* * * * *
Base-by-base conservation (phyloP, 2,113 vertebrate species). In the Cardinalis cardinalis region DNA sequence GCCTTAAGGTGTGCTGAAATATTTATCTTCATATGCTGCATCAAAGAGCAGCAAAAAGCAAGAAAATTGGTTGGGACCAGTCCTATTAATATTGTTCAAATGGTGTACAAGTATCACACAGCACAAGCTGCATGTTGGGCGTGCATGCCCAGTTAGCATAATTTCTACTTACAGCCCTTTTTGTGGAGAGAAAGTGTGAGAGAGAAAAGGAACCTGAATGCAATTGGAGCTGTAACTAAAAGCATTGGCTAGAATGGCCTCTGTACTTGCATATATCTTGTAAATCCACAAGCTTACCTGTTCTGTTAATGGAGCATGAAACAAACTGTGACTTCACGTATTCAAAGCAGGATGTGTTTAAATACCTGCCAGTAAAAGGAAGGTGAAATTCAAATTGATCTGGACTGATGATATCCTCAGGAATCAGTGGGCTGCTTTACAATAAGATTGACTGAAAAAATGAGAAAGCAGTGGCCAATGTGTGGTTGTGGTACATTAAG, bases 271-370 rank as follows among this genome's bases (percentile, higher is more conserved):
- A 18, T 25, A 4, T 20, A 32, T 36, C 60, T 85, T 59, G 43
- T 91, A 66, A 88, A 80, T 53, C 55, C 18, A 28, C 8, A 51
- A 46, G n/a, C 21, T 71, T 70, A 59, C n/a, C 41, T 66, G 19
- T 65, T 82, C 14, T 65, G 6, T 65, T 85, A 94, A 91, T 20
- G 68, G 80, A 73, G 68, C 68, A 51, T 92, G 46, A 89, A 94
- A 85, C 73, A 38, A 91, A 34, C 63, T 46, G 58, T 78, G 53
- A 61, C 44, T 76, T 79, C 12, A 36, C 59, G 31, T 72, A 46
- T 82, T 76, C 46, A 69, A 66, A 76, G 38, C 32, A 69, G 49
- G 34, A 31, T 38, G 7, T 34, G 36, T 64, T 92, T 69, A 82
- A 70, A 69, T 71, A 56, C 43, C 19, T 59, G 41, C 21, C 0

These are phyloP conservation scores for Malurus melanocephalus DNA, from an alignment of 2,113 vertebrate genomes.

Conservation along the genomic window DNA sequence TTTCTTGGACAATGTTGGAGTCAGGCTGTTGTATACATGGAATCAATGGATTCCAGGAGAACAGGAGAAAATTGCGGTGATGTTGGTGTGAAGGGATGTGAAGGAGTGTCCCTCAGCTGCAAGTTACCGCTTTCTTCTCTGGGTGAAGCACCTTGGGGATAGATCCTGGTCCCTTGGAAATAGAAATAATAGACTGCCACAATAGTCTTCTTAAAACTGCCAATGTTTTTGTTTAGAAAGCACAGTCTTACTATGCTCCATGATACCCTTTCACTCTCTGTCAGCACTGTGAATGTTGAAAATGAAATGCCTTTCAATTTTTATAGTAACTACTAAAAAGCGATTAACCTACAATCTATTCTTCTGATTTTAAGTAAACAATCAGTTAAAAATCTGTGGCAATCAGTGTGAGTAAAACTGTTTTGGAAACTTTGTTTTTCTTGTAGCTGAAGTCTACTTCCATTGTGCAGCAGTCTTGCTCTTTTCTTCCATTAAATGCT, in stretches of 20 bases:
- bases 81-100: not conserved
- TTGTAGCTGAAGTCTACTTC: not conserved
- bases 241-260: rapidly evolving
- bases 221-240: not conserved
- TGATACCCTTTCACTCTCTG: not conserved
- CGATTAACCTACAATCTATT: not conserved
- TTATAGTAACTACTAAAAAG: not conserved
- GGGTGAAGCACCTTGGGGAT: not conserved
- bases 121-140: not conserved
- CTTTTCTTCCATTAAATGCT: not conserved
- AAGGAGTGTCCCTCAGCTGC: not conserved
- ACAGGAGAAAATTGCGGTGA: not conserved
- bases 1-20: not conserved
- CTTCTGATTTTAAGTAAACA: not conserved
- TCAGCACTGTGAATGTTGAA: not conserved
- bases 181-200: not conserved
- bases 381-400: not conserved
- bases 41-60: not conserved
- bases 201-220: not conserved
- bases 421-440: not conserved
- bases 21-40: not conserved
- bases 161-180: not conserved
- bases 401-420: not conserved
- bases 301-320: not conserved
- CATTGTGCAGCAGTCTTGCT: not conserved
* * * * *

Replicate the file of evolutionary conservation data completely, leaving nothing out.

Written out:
Base-by-base conservation (phyloP, 2,113 vertebrate species). In the Cardinalis cardinalis region DNA sequence GCCTTAAGGTGTGCTGAAATATTTATCTTCATATGCTGCATCAAAGAGCAGCAAAAAGCAAGAAAATTGGTTGGGACCAGTCCTATTAATATTGTTCAAATGGTGTACAAGTATCACACAGCACAAGCTGCATGTTGGGCGTGCATGCCCAGTTAGCATAATTTCTACTTACAGCCCTTTTTGTGGAGAGAAAGTGTGAGAGAGAAAAGGAACCTGAATGCAATTGGAGCTGTAACTAAAAGCATTGGCTAGAATGGCCTCTGTACTTGCATATATCTTGTAAATCCACAAGCTTACCTGTTCTGTTAATGGAGCATGAAACAAACTGTGACTTCACGTATTCAAAGCAGGATGTGTTTAAATACCTGCCAGTAAAAGGAAGGTGAAATTCAAATTGATCTGGACTGATGATATCCTCAGGAATCAGTGGGCTGCTTTACAATAAGATTGACTGAAAAAATGAGAAAGCAGTGGCCAATGTGTGGTTGTGGTACATTAAG, bases 271-370 rank as follows among this genome's bases (percentile, higher is more conserved):
- A 18, T 25, A 4, T 20, A 32, T 36, C 60, T 85, T 59, G 43
- T 91, A 66, A 88, A 80, T 53, C 55, C 18, A 28, C 8, A 51
- A 46, G n/a, C 21, T 71, T 70, A 59, C n/a, C 41, T 66, G 19
- T 65, T 82, C 14, T 65, G 6, T 65, T 85, A 94, A 91, T 20
- G 68, G 80, A 73, G 68, C 68, A 51, T 92, G 46, A 89, A 94
- A 85, C 73, A 38, A 91, A 34, C 63, T 46, G 58, T 78, G 53
- A 61, C 44, T 76, T 79, C 12, A 36, C 59, G 31, T 72, A 46
- T 82, T 76, C 46, A 69, A 66, A 76, G 38, C 32, A 69, G 49
- G 34, A 31, T 38, G 7, T 34, G 36, T 64, T 92, T 69, A 82
- A 70, A 69, T 71, A 56, C 43, C 19, T 59, G 41, C 21, C 0

These are phyloP conservation scores for Malurus melanocephalus DNA, from an alignment of 2,113 vertebrate genomes.

Conservation along the genomic window DNA sequence TTTCTTGGACAATGTTGGAGTCAGGCTGTTGTATACATGGAATCAATGGATTCCAGGAGAACAGGAGAAAATTGCGGTGATGTTGGTGTGAAGGGATGTGAAGGAGTGTCCCTCAGCTGCAAGTTACCGCTTTCTTCTCTGGGTGAAGCACCTTGGGGATAGATCCTGGTCCCTTGGAAATAGAAATAATAGACTGCCACAATAGTCTTCTTAAAACTGCCAATGTTTTTGTTTAGAAAGCACAGTCTTACTATGCTCCATGATACCCTTTCACTCTCTGTCAGCACTGTGAATGTTGAAAATGAAATGCCTTTCAATTTTTATAGTAACTACTAAAAAGCGATTAACCTACAATCTATTCTTCTGATTTTAAGTAAACAATCAGTTAAAAATCTGTGGCAATCAGTGTGAGTAAAACTGTTTTGGAAACTTTGTTTTTCTTGTAGCTGAAGTCTACTTCCATTGTGCAGCAGTCTTGCTCTTTTCTTCCATTAAATGCT, in stretches of 20 bases:
- bases 81-100: not conserved
- TTGTAGCTGAAGTCTACTTC: not conserved
- bases 241-260: rapidly evolving
- bases 221-240: not conserved
- TGATACCCTTTCACTCTCTG: not conserved
- CGATTAACCTACAATCTATT: not conserved
- TTATAGTAACTACTAAAAAG: not conserved
- GGGTGAAGCACCTTGGGGAT: not conserved
- bases 121-140: not conserved
- CTTTTCTTCCATTAAATGCT: not conserved
- AAGGAGTGTCCCTCAGCTGC: not conserved
- ACAGGAGAAAATTGCGGTGA: not conserved
- bases 1-20: not conserved
- CTTCTGATTTTAAGTAAACA: not conserved
- TCAGCACTGTGAATGTTGAA: not conserved
- bases 181-200: not conserved
- bases 381-400: not conserved
- bases 41-60: not conserved
- bases 201-220: not conserved
- bases 421-440: not conserved
- bases 21-40: not conserved
- bases 161-180: not conserved
- bases 401-420: not conserved
- bases 301-320: not conserved
- CATTGTGCAGCAGTCTTGCT: not conserved